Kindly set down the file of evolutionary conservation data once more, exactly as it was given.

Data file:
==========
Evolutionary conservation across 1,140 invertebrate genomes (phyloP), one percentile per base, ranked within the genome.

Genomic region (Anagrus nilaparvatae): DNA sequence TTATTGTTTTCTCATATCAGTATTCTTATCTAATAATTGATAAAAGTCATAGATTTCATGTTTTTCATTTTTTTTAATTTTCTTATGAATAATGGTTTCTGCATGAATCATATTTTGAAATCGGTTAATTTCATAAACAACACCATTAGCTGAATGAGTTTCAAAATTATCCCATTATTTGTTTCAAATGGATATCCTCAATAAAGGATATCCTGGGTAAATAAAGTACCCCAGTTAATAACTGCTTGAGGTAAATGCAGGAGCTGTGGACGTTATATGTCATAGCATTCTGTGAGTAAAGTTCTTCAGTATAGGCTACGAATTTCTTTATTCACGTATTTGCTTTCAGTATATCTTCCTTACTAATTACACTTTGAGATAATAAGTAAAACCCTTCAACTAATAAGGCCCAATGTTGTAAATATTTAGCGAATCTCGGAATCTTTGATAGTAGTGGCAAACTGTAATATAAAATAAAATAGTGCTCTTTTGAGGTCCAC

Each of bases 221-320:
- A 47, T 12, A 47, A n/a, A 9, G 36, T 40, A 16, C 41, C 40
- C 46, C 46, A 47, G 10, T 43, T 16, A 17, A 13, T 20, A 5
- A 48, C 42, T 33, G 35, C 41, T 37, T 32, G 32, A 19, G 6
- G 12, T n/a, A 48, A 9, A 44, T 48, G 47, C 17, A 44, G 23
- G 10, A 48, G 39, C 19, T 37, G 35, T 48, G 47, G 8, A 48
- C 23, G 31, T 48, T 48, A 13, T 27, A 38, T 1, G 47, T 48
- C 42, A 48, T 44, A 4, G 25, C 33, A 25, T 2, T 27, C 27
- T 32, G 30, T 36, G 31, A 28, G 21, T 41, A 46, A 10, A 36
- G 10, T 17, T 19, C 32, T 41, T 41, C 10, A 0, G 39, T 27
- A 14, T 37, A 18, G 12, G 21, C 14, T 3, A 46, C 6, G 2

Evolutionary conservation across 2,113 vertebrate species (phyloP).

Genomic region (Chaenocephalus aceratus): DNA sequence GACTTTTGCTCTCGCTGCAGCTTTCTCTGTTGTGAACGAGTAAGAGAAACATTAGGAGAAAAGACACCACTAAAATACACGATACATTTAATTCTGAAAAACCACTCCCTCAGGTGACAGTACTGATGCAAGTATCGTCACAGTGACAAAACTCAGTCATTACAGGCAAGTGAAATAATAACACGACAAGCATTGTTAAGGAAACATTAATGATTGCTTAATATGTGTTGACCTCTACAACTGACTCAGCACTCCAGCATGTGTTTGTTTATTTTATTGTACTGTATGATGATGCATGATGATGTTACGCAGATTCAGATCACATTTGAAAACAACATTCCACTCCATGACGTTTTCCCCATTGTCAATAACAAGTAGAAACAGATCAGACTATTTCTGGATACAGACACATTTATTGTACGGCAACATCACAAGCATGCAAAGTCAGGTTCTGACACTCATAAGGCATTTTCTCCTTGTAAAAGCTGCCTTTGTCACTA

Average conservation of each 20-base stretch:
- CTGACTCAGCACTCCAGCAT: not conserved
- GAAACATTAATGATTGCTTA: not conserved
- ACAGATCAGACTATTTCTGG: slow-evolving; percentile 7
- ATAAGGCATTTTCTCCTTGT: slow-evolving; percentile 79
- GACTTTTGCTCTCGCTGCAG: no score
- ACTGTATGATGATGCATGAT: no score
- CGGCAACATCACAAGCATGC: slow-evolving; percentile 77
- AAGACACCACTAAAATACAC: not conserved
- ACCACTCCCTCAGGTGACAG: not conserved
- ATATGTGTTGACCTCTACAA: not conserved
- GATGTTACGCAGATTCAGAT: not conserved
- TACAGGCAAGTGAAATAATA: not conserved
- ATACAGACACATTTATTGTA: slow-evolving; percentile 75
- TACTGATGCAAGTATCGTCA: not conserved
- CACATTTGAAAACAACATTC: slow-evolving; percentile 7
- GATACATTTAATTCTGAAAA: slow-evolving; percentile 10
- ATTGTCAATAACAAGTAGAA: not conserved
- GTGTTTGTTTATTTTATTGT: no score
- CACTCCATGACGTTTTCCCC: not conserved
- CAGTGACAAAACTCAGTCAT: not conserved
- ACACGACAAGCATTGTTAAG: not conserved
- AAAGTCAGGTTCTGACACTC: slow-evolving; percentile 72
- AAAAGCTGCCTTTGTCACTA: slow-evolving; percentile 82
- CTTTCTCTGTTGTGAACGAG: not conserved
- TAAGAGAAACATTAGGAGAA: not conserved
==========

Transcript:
Evolutionary conservation across 1,140 invertebrate genomes (phyloP), one percentile per base, ranked within the genome.

Genomic region (Anagrus nilaparvatae): DNA sequence TTATTGTTTTCTCATATCAGTATTCTTATCTAATAATTGATAAAAGTCATAGATTTCATGTTTTTCATTTTTTTTAATTTTCTTATGAATAATGGTTTCTGCATGAATCATATTTTGAAATCGGTTAATTTCATAAACAACACCATTAGCTGAATGAGTTTCAAAATTATCCCATTATTTGTTTCAAATGGATATCCTCAATAAAGGATATCCTGGGTAAATAAAGTACCCCAGTTAATAACTGCTTGAGGTAAATGCAGGAGCTGTGGACGTTATATGTCATAGCATTCTGTGAGTAAAGTTCTTCAGTATAGGCTACGAATTTCTTTATTCACGTATTTGCTTTCAGTATATCTTCCTTACTAATTACACTTTGAGATAATAAGTAAAACCCTTCAACTAATAAGGCCCAATGTTGTAAATATTTAGCGAATCTCGGAATCTTTGATAGTAGTGGCAAACTGTAATATAAAATAAAATAGTGCTCTTTTGAGGTCCAC

Each of bases 221-320:
- A 47, T 12, A 47, A n/a, A 9, G 36, T 40, A 16, C 41, C 40
- C 46, C 46, A 47, G 10, T 43, T 16, A 17, A 13, T 20, A 5
- A 48, C 42, T 33, G 35, C 41, T 37, T 32, G 32, A 19, G 6
- G 12, T n/a, A 48, A 9, A 44, T 48, G 47, C 17, A 44, G 23
- G 10, A 48, G 39, C 19, T 37, G 35, T 48, G 47, G 8, A 48
- C 23, G 31, T 48, T 48, A 13, T 27, A 38, T 1, G 47, T 48
- C 42, A 48, T 44, A 4, G 25, C 33, A 25, T 2, T 27, C 27
- T 32, G 30, T 36, G 31, A 28, G 21, T 41, A 46, A 10, A 36
- G 10, T 17, T 19, C 32, T 41, T 41, C 10, A 0, G 39, T 27
- A 14, T 37, A 18, G 12, G 21, C 14, T 3, A 46, C 6, G 2

Evolutionary conservation across 2,113 vertebrate species (phyloP).

Genomic region (Chaenocephalus aceratus): DNA sequence GACTTTTGCTCTCGCTGCAGCTTTCTCTGTTGTGAACGAGTAAGAGAAACATTAGGAGAAAAGACACCACTAAAATACACGATACATTTAATTCTGAAAAACCACTCCCTCAGGTGACAGTACTGATGCAAGTATCGTCACAGTGACAAAACTCAGTCATTACAGGCAAGTGAAATAATAACACGACAAGCATTGTTAAGGAAACATTAATGATTGCTTAATATGTGTTGACCTCTACAACTGACTCAGCACTCCAGCATGTGTTTGTTTATTTTATTGTACTGTATGATGATGCATGATGATGTTACGCAGATTCAGATCACATTTGAAAACAACATTCCACTCCATGACGTTTTCCCCATTGTCAATAACAAGTAGAAACAGATCAGACTATTTCTGGATACAGACACATTTATTGTACGGCAACATCACAAGCATGCAAAGTCAGGTTCTGACACTCATAAGGCATTTTCTCCTTGTAAAAGCTGCCTTTGTCACTA

Average conservation of each 20-base stretch:
- CTGACTCAGCACTCCAGCAT: not conserved
- GAAACATTAATGATTGCTTA: not conserved
- ACAGATCAGACTATTTCTGG: slow-evolving; percentile 7
- ATAAGGCATTTTCTCCTTGT: slow-evolving; percentile 79
- GACTTTTGCTCTCGCTGCAG: no score
- ACTGTATGATGATGCATGAT: no score
- CGGCAACATCACAAGCATGC: slow-evolving; percentile 77
- AAGACACCACTAAAATACAC: not conserved
- ACCACTCCCTCAGGTGACAG: not conserved
- ATATGTGTTGACCTCTACAA: not conserved
- GATGTTACGCAGATTCAGAT: not conserved
- TACAGGCAAGTGAAATAATA: not conserved
- ATACAGACACATTTATTGTA: slow-evolving; percentile 75
- TACTGATGCAAGTATCGTCA: not conserved
- CACATTTGAAAACAACATTC: slow-evolving; percentile 7
- GATACATTTAATTCTGAAAA: slow-evolving; percentile 10
- ATTGTCAATAACAAGTAGAA: not conserved
- GTGTTTGTTTATTTTATTGT: no score
- CACTCCATGACGTTTTCCCC: not conserved
- CAGTGACAAAACTCAGTCAT: not conserved
- ACACGACAAGCATTGTTAAG: not conserved
- AAAGTCAGGTTCTGACACTC: slow-evolving; percentile 72
- AAAAGCTGCCTTTGTCACTA: slow-evolving; percentile 82
- CTTTCTCTGTTGTGAACGAG: not conserved
- TAAGAGAAACATTAGGAGAA: not conserved